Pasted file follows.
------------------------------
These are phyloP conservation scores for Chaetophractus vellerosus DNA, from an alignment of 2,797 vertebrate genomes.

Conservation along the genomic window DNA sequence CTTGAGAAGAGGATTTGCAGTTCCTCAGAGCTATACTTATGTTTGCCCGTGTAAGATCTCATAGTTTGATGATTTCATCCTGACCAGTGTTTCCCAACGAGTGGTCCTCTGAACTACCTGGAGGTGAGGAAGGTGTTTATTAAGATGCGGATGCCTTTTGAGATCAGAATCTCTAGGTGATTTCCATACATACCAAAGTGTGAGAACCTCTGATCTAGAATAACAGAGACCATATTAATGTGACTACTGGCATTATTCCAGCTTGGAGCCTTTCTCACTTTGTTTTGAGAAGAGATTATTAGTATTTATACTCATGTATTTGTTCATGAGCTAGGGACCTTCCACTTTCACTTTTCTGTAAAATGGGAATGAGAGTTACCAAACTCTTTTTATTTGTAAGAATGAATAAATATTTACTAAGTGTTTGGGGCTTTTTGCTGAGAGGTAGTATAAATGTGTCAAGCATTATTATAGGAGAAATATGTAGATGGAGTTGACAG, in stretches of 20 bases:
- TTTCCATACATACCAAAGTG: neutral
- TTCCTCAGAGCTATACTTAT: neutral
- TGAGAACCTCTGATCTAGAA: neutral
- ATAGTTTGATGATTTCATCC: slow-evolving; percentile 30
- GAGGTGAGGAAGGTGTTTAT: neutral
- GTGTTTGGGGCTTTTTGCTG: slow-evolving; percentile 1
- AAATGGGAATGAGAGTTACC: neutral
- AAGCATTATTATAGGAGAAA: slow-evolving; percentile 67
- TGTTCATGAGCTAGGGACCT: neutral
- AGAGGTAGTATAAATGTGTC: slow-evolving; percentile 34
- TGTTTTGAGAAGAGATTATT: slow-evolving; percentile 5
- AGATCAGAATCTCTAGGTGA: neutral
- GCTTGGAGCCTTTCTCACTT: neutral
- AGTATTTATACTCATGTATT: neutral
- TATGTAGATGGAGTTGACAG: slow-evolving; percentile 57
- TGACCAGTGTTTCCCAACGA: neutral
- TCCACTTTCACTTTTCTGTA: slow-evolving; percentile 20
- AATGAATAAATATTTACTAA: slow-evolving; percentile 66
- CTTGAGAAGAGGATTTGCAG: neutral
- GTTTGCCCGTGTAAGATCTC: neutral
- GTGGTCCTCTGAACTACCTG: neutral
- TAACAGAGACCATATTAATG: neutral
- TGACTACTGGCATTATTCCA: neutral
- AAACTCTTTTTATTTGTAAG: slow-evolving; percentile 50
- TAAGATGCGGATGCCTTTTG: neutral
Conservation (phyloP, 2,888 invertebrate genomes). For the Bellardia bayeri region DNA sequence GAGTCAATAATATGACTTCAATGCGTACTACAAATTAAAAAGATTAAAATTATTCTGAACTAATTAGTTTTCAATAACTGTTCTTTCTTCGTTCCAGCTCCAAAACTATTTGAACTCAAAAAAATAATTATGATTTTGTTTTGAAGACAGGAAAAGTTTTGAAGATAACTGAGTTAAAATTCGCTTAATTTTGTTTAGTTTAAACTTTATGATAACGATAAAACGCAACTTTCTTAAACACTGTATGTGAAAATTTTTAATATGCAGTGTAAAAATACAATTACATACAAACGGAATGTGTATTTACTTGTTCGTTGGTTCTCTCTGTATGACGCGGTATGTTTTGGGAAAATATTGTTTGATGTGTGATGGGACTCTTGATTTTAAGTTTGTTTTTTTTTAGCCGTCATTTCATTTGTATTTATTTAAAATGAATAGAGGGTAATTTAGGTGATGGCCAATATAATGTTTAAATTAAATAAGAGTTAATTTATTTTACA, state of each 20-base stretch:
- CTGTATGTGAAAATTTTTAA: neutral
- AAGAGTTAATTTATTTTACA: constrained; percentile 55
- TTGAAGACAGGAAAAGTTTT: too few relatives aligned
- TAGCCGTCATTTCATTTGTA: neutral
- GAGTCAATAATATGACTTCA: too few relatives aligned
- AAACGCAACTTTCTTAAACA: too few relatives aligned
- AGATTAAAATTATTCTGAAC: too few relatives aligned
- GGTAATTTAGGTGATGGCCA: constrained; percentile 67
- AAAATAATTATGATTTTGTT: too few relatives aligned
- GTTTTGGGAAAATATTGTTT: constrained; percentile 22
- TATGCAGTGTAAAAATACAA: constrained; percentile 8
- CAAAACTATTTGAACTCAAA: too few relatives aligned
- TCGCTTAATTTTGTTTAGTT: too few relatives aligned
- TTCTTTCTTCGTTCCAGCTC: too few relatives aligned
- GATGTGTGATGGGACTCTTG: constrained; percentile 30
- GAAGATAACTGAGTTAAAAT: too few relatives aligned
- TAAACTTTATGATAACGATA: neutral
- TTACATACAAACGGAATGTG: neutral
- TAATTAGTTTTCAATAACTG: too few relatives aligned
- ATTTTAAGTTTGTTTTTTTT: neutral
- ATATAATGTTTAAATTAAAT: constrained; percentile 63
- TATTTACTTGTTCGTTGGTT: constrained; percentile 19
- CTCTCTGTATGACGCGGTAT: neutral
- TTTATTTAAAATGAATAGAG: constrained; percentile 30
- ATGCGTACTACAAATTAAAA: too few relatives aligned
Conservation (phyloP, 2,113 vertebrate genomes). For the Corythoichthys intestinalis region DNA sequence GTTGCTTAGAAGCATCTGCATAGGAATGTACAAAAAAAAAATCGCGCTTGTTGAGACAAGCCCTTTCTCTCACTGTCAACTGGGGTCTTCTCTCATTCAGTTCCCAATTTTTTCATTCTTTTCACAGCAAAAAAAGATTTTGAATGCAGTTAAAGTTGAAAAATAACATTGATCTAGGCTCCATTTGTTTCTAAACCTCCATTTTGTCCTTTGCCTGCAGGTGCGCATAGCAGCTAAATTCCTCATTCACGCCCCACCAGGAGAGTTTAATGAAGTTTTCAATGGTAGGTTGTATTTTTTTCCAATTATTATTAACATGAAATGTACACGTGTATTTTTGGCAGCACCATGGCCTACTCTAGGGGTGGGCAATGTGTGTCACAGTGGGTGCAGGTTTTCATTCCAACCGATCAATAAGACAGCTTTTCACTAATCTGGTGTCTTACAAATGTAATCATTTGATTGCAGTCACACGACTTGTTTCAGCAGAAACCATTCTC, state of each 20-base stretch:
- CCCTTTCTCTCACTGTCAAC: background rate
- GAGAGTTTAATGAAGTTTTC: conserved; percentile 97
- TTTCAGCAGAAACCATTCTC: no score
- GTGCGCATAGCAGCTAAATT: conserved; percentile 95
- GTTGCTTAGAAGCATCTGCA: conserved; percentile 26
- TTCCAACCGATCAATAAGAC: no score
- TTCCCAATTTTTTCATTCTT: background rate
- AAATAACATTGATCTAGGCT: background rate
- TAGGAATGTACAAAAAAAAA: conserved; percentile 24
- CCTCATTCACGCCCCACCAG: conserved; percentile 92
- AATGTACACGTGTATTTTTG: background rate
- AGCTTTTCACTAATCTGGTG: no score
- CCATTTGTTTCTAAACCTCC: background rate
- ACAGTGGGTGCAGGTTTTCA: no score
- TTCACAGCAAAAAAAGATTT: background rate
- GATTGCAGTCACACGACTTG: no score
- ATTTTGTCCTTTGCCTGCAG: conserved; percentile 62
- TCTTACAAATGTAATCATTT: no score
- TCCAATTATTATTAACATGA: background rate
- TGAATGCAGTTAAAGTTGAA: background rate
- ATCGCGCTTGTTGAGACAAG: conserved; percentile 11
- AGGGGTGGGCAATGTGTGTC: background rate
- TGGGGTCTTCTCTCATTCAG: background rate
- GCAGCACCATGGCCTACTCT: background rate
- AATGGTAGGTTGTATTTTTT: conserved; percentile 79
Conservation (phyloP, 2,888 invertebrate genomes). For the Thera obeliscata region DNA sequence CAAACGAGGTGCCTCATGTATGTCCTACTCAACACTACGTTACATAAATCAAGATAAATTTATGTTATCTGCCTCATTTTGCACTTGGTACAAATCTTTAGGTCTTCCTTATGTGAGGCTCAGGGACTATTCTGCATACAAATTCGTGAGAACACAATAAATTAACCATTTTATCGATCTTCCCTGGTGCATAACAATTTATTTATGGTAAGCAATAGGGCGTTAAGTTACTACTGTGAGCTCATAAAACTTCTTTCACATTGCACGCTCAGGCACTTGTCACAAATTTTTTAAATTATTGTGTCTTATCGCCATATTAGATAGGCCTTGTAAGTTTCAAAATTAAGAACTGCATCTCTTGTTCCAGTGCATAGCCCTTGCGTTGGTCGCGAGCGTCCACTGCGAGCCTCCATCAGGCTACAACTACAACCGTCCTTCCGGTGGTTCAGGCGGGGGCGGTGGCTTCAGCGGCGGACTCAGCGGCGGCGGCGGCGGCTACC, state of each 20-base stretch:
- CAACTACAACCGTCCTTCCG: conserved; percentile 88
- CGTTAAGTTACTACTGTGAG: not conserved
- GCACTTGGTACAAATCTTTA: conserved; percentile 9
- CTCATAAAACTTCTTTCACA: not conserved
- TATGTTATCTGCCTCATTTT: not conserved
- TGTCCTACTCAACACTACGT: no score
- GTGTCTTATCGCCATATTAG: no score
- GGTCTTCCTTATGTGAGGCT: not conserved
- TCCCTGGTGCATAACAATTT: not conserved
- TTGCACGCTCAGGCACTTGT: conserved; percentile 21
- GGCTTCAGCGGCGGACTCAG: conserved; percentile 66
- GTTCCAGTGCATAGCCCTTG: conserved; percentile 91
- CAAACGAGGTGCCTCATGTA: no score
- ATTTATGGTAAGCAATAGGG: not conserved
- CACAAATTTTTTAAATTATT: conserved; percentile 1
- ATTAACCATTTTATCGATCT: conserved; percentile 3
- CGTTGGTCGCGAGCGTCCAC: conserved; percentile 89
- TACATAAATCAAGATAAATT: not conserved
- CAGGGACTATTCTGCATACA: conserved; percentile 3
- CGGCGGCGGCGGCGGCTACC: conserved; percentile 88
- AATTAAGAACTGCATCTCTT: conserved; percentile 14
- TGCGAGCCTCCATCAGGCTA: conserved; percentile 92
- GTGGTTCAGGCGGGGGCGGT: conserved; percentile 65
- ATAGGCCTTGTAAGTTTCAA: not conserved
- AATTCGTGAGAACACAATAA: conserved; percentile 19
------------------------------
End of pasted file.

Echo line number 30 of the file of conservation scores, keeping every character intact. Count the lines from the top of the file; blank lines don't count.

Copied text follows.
- AAGAGTTAATTTATTTTACA: constrained; percentile 55